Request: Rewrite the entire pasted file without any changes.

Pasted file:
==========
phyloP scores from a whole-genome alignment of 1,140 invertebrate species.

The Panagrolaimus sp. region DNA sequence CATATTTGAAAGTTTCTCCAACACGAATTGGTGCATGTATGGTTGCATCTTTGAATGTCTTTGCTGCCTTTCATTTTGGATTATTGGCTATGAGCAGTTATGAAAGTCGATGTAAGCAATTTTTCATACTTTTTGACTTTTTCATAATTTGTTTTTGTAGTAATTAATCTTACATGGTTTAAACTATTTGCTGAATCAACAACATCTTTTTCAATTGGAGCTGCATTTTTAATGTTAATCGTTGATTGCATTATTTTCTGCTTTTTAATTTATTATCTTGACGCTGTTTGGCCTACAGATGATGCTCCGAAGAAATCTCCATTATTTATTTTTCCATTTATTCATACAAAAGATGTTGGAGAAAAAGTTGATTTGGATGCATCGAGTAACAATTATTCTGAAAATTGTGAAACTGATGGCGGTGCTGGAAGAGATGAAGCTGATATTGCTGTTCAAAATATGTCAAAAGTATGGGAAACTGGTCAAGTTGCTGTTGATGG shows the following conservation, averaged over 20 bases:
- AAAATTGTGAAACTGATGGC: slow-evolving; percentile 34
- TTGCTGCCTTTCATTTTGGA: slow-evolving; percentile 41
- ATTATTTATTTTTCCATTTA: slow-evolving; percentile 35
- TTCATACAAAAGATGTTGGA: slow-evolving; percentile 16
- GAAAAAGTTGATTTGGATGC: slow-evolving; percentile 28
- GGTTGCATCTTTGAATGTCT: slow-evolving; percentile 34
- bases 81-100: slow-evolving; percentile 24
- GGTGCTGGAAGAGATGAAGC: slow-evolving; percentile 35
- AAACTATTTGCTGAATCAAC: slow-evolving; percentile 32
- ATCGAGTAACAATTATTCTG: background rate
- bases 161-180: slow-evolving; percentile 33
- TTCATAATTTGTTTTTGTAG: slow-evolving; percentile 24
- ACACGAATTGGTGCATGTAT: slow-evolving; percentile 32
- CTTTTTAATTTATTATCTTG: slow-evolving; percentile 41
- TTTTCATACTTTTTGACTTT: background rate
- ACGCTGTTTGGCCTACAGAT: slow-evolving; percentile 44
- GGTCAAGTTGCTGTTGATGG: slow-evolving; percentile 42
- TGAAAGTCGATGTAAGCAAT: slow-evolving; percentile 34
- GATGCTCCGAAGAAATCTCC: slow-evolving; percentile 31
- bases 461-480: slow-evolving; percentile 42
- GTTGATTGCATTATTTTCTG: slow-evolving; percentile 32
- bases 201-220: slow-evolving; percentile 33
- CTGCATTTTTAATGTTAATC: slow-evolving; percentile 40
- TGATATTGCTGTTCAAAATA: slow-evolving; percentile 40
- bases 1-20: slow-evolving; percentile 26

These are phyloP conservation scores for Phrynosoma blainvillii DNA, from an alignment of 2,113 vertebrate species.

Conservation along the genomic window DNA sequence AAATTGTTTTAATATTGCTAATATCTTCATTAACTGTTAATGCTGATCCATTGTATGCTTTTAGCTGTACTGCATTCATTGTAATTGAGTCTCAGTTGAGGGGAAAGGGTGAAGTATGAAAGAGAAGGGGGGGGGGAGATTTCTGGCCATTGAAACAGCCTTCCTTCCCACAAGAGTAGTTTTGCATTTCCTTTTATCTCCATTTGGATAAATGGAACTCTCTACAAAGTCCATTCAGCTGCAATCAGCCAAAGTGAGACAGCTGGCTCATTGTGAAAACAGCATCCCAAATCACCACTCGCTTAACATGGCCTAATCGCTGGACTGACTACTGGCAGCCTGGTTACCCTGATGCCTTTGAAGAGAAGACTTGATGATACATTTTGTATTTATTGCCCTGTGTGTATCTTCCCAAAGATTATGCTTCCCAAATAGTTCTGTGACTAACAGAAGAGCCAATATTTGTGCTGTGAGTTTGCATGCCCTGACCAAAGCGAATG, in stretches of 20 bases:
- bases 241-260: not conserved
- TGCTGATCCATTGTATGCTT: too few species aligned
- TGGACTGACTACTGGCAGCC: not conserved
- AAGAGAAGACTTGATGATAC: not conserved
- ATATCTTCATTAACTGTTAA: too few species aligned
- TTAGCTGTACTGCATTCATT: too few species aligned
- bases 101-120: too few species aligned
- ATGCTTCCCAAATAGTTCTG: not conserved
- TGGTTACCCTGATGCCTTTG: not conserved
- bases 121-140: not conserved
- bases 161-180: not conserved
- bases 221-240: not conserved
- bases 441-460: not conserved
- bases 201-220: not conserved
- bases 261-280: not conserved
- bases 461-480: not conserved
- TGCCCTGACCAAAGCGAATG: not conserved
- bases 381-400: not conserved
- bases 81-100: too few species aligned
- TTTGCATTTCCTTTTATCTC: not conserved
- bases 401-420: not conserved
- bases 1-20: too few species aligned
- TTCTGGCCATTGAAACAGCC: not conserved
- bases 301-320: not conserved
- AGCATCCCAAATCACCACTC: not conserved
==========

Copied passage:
phyloP scores from a whole-genome alignment of 1,140 invertebrate species.

The Panagrolaimus sp. region DNA sequence CATATTTGAAAGTTTCTCCAACACGAATTGGTGCATGTATGGTTGCATCTTTGAATGTCTTTGCTGCCTTTCATTTTGGATTATTGGCTATGAGCAGTTATGAAAGTCGATGTAAGCAATTTTTCATACTTTTTGACTTTTTCATAATTTGTTTTTGTAGTAATTAATCTTACATGGTTTAAACTATTTGCTGAATCAACAACATCTTTTTCAATTGGAGCTGCATTTTTAATGTTAATCGTTGATTGCATTATTTTCTGCTTTTTAATTTATTATCTTGACGCTGTTTGGCCTACAGATGATGCTCCGAAGAAATCTCCATTATTTATTTTTCCATTTATTCATACAAAAGATGTTGGAGAAAAAGTTGATTTGGATGCATCGAGTAACAATTATTCTGAAAATTGTGAAACTGATGGCGGTGCTGGAAGAGATGAAGCTGATATTGCTGTTCAAAATATGTCAAAAGTATGGGAAACTGGTCAAGTTGCTGTTGATGG shows the following conservation, averaged over 20 bases:
- AAAATTGTGAAACTGATGGC: slow-evolving; percentile 34
- TTGCTGCCTTTCATTTTGGA: slow-evolving; percentile 41
- ATTATTTATTTTTCCATTTA: slow-evolving; percentile 35
- TTCATACAAAAGATGTTGGA: slow-evolving; percentile 16
- GAAAAAGTTGATTTGGATGC: slow-evolving; percentile 28
- GGTTGCATCTTTGAATGTCT: slow-evolving; percentile 34
- bases 81-100: slow-evolving; percentile 24
- GGTGCTGGAAGAGATGAAGC: slow-evolving; percentile 35
- AAACTATTTGCTGAATCAAC: slow-evolving; percentile 32
- ATCGAGTAACAATTATTCTG: background rate
- bases 161-180: slow-evolving; percentile 33
- TTCATAATTTGTTTTTGTAG: slow-evolving; percentile 24
- ACACGAATTGGTGCATGTAT: slow-evolving; percentile 32
- CTTTTTAATTTATTATCTTG: slow-evolving; percentile 41
- TTTTCATACTTTTTGACTTT: background rate
- ACGCTGTTTGGCCTACAGAT: slow-evolving; percentile 44
- GGTCAAGTTGCTGTTGATGG: slow-evolving; percentile 42
- TGAAAGTCGATGTAAGCAAT: slow-evolving; percentile 34
- GATGCTCCGAAGAAATCTCC: slow-evolving; percentile 31
- bases 461-480: slow-evolving; percentile 42
- GTTGATTGCATTATTTTCTG: slow-evolving; percentile 32
- bases 201-220: slow-evolving; percentile 33
- CTGCATTTTTAATGTTAATC: slow-evolving; percentile 40
- TGATATTGCTGTTCAAAATA: slow-evolving; percentile 40
- bases 1-20: slow-evolving; percentile 26

These are phyloP conservation scores for Phrynosoma blainvillii DNA, from an alignment of 2,113 vertebrate species.

Conservation along the genomic window DNA sequence AAATTGTTTTAATATTGCTAATATCTTCATTAACTGTTAATGCTGATCCATTGTATGCTTTTAGCTGTACTGCATTCATTGTAATTGAGTCTCAGTTGAGGGGAAAGGGTGAAGTATGAAAGAGAAGGGGGGGGGGAGATTTCTGGCCATTGAAACAGCCTTCCTTCCCACAAGAGTAGTTTTGCATTTCCTTTTATCTCCATTTGGATAAATGGAACTCTCTACAAAGTCCATTCAGCTGCAATCAGCCAAAGTGAGACAGCTGGCTCATTGTGAAAACAGCATCCCAAATCACCACTCGCTTAACATGGCCTAATCGCTGGACTGACTACTGGCAGCCTGGTTACCCTGATGCCTTTGAAGAGAAGACTTGATGATACATTTTGTATTTATTGCCCTGTGTGTATCTTCCCAAAGATTATGCTTCCCAAATAGTTCTGTGACTAACAGAAGAGCCAATATTTGTGCTGTGAGTTTGCATGCCCTGACCAAAGCGAATG, in stretches of 20 bases:
- bases 241-260: not conserved
- TGCTGATCCATTGTATGCTT: too few species aligned
- TGGACTGACTACTGGCAGCC: not conserved
- AAGAGAAGACTTGATGATAC: not conserved
- ATATCTTCATTAACTGTTAA: too few species aligned
- TTAGCTGTACTGCATTCATT: too few species aligned
- bases 101-120: too few species aligned
- ATGCTTCCCAAATAGTTCTG: not conserved
- TGGTTACCCTGATGCCTTTG: not conserved
- bases 121-140: not conserved
- bases 161-180: not conserved
- bases 221-240: not conserved
- bases 441-460: not conserved
- bases 201-220: not conserved
- bases 261-280: not conserved
- bases 461-480: not conserved
- TGCCCTGACCAAAGCGAATG: not conserved
- bases 381-400: not conserved
- bases 81-100: too few species aligned
- TTTGCATTTCCTTTTATCTC: not conserved
- bases 401-420: not conserved
- bases 1-20: too few species aligned
- TTCTGGCCATTGAAACAGCC: not conserved
- bases 301-320: not conserved
- AGCATCCCAAATCACCACTC: not conserved